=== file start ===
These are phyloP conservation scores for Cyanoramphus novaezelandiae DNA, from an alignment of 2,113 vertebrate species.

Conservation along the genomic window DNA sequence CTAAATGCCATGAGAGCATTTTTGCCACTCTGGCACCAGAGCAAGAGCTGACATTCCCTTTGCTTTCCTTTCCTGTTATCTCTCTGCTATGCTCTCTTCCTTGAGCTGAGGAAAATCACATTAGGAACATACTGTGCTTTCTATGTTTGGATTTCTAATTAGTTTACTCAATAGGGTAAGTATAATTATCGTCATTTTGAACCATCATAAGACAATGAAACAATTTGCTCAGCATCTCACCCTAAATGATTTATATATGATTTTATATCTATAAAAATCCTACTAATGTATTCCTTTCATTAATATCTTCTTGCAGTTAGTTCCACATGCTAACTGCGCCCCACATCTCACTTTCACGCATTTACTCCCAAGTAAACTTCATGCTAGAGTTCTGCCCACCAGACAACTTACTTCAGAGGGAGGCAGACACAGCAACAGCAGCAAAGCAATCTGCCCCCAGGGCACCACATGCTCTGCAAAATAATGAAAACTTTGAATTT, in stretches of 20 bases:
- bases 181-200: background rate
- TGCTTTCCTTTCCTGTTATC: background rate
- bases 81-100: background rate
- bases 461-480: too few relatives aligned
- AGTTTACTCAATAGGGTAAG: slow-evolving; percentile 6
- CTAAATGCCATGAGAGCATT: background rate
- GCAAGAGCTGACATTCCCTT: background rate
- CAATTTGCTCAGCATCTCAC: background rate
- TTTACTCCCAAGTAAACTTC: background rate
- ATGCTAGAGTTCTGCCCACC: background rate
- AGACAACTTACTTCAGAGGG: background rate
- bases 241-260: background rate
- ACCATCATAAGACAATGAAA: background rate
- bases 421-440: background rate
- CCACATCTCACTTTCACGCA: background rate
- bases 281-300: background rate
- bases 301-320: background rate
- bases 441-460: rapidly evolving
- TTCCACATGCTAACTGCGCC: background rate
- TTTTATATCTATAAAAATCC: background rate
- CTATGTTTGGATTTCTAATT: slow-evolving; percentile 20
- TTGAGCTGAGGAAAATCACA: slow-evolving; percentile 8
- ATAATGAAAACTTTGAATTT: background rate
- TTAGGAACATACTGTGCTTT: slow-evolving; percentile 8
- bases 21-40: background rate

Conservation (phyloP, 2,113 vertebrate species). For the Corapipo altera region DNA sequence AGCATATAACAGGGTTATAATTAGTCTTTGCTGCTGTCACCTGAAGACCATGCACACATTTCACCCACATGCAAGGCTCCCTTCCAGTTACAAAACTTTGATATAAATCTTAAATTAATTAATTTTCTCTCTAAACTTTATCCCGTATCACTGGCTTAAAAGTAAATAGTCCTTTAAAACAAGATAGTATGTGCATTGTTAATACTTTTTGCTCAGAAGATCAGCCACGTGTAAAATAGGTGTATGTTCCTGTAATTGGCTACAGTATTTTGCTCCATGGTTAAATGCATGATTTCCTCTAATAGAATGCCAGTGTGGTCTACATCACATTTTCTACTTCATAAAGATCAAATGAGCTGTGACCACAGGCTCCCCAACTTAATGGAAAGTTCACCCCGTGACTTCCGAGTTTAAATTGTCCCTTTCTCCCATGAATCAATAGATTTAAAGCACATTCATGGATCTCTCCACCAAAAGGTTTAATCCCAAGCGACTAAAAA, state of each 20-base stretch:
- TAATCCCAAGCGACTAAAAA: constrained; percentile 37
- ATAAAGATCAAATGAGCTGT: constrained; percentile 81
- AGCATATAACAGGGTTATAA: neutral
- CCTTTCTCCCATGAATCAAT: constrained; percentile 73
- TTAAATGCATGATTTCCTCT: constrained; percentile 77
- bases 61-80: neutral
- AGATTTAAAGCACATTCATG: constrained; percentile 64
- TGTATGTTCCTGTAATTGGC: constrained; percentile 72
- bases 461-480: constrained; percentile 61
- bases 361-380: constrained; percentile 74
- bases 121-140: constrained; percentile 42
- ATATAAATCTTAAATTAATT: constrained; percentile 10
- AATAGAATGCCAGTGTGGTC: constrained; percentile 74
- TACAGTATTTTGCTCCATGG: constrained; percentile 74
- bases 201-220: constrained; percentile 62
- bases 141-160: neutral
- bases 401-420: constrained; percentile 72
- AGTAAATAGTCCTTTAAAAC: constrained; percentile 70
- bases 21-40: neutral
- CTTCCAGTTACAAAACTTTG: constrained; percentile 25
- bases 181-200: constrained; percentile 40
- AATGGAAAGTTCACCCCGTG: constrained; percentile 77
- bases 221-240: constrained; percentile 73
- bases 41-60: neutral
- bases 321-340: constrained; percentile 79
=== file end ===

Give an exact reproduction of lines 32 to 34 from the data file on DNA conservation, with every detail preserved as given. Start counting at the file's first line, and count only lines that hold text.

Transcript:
- CCTTTCTCCCATGAATCAAT: constrained; percentile 73
- TTAAATGCATGATTTCCTCT: constrained; percentile 77
- bases 61-80: neutral